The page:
Open letter to the commission proposal on the regulation of plants derived from new genomic techniques (NGT)

WGG: Appeal to the members of EU-Parliament: Opening the way for new genomic techniques in Europe

Linkenheim-Hochstetten, 19.04.2024


Dear Mrs……., Dear Mr………, Member of the European Parliament,

on 24th April 2020, the Commission`s proposal on the regulation of plants and products derived from certain new genomic techniques (NGT) will be discussed at a first reading concerning the amendments proposed by the EU Parliament and will be voted on again. Therefore, the Wissenschaftskreis Genomik und Gentechnik e. V. (WGG) is kindly addressing you anew.

Following in-depth analysis of the amendments to the proposal as adopted by the Parliament on 7th February 2024, three priority points have emerged in our view:

          – Patentability of NGT plants

         – Safety assessment of NGT-1 plants

         – Labelling and traceability of NGT-1 plants and products

Please, let us explain our view on these points.

Patentability: In line with the German Research Foundation (DFG), the WGG is of the opinion that further careful consideration is needed to satisfactorily resolve legal issues surrounding patent and plant variety protection for all parties involved. However, there is no direct legal link between European genetic engineering law on the one hand and intellectual property law (patent and plant variety protection law) on the other, as it is often portrayed in the political debate. For this reason, and alike the DFG we are in favour of decoupling the discussions on patent and plant variety protection law from the Commission’s regulatory proposal and not delaying it further.

Safety assessment: The Commission’s proposal for the new regulation of genetically modified plants, which was developed on a sound scientific basis, allows for NGT-1 plants whose genetic modifications could also arise through natural processes or classical breeding methods (including cross-breeding and random mutagenesis) to be placed on the same legal footing as classically bred plants and to be exempt from GMO regulation. The reasoning is (shared by numerous scientific institutions such as the ZKBS and the EFSA), that such NGT-1 plants do not pose an increased risk compared to classically bred plants.

The French Agency for the Environment, Food Safety and Occupational Health and Safety (ANSES) has published a comprehensive report in this context, its findings being in line with the assessments of the European Food Safety Authority (EFSA) and the Central Commission for Biosafety (CCBS). The WGG also agrees with ANSES that any mutation can lead to a safety risk for the respective plant. Unfortunately, the ANSES report does not mention one important fact which should be added: this potential risk applies to all plants, regardless of whether they are naturally growing, conventionally bred or created using new genomic techniques. Against this background, the ANSES report does not provide any new findings regarding NGT-1 plants that would justify waiting for a newly requested EFSA opinion before taking further steps.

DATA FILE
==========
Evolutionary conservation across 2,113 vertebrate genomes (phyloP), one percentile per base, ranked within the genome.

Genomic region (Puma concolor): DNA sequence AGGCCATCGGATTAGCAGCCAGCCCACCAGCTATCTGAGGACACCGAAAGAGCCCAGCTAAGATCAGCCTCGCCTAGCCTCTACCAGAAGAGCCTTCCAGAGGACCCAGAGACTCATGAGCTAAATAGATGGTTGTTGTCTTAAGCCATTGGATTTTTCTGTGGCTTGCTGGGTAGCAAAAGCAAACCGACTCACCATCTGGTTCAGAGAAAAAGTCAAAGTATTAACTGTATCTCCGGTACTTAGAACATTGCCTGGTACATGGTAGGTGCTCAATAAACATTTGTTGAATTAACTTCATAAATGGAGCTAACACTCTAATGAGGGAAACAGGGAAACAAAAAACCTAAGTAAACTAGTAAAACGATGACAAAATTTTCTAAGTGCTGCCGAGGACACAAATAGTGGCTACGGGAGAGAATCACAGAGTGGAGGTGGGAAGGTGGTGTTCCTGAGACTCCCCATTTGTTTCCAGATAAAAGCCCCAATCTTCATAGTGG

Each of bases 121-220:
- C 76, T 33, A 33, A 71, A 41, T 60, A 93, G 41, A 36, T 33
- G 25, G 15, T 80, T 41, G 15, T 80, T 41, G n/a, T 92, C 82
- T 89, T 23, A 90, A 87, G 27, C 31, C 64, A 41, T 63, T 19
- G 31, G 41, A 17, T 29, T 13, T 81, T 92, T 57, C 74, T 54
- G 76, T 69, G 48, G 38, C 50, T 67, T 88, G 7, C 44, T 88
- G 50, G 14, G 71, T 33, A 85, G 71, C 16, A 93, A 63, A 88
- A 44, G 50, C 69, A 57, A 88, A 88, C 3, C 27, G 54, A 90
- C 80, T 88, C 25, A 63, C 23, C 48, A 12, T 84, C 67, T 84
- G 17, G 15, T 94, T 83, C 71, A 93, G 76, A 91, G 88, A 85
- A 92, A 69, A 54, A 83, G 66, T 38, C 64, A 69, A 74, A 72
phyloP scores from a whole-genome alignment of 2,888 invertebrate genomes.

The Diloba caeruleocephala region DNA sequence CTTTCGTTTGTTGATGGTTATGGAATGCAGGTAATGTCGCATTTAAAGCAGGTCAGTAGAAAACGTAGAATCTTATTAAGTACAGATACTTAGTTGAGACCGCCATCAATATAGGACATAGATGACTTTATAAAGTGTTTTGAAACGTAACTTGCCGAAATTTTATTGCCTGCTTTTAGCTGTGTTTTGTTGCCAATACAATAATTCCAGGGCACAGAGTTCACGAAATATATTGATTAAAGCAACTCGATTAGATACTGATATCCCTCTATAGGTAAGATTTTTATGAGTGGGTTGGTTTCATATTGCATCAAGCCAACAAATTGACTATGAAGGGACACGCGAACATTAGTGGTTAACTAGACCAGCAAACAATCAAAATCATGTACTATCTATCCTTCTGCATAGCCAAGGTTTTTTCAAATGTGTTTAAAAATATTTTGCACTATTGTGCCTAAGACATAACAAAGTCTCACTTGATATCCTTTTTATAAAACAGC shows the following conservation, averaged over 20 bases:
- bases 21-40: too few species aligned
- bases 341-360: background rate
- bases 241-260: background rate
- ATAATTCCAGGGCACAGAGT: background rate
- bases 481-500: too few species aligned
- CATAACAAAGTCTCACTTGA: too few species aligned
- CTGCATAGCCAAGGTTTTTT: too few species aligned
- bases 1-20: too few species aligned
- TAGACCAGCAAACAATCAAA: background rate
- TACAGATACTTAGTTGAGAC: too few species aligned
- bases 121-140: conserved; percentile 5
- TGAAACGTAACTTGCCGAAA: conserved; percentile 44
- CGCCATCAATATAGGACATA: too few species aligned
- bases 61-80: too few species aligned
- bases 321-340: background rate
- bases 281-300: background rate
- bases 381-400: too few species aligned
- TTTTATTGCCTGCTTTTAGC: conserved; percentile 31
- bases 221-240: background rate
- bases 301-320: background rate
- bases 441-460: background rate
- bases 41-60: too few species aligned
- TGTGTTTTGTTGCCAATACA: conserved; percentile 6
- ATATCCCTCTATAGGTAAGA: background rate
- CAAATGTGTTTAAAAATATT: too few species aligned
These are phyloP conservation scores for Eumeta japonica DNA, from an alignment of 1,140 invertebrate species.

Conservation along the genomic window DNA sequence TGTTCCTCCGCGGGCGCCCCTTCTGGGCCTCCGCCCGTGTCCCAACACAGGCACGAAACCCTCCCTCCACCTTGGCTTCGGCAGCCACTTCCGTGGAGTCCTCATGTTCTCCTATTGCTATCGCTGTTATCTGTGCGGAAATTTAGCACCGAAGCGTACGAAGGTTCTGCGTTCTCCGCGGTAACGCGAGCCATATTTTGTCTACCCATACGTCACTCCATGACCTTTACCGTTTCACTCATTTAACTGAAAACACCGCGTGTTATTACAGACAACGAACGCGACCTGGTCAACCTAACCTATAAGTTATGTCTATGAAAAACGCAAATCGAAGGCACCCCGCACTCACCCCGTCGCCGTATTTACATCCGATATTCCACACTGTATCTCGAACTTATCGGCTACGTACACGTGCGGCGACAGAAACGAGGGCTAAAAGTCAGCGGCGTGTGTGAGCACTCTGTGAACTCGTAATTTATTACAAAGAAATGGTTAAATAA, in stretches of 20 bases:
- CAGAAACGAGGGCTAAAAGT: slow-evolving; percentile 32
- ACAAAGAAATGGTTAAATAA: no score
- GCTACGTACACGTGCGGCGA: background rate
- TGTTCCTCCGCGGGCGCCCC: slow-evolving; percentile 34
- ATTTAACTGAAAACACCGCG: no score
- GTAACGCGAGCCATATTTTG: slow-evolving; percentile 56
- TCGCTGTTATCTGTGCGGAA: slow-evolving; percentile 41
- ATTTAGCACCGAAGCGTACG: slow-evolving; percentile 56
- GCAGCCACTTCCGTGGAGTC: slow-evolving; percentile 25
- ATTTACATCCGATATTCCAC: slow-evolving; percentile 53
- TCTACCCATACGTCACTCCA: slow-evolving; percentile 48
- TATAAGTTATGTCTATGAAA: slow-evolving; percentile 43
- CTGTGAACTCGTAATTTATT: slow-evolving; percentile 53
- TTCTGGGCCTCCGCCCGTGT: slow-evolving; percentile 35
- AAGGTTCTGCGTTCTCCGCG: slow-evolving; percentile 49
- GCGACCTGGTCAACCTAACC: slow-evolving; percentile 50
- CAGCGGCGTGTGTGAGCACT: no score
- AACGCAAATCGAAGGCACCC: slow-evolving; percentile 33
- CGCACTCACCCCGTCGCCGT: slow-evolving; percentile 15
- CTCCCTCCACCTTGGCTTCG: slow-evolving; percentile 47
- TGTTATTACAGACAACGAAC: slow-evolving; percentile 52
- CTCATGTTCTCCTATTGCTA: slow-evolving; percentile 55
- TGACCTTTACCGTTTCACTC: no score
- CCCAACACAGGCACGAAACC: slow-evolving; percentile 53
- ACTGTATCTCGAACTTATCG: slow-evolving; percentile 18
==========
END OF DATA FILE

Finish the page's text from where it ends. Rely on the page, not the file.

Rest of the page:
Labelling: Information on the production of food is a guaranteed right of consumers. The Commission´s proposal fulfils this right by introducing an identification number in the register. Mandatory labelling is linked to legally secured proof of genetic modification. According to the current state of scientific knowledge, it is certainly possible to prove the presence of individual mutations, but not how they came about. It is not yet possible to differentiate whether the mutation arose naturally, through induced random mutagenesis or by new genomic techniques. It is certainly to be welcomed that the Commission has just approved two research projects on that matter (DARWIN and DETETIVE). However, the first results can be expected earliest in two years from now.

In the interests of sustainability-oriented agriculture, which must also meet the requirements of rapidly advancing climate change to secure harvesting yields, but also with prospect to maintain Europe as a centre of research, we appeal to you to vote in favour of an evidence-based regulation for new genomic techniques in the EU. Because one thing is certain: there is not much time left to adapt plant breeding to the pace of global challenges

Thank you for your interest and for your work.

Yours sincerely

Prof. Dr. Klaus-Dieter Jany








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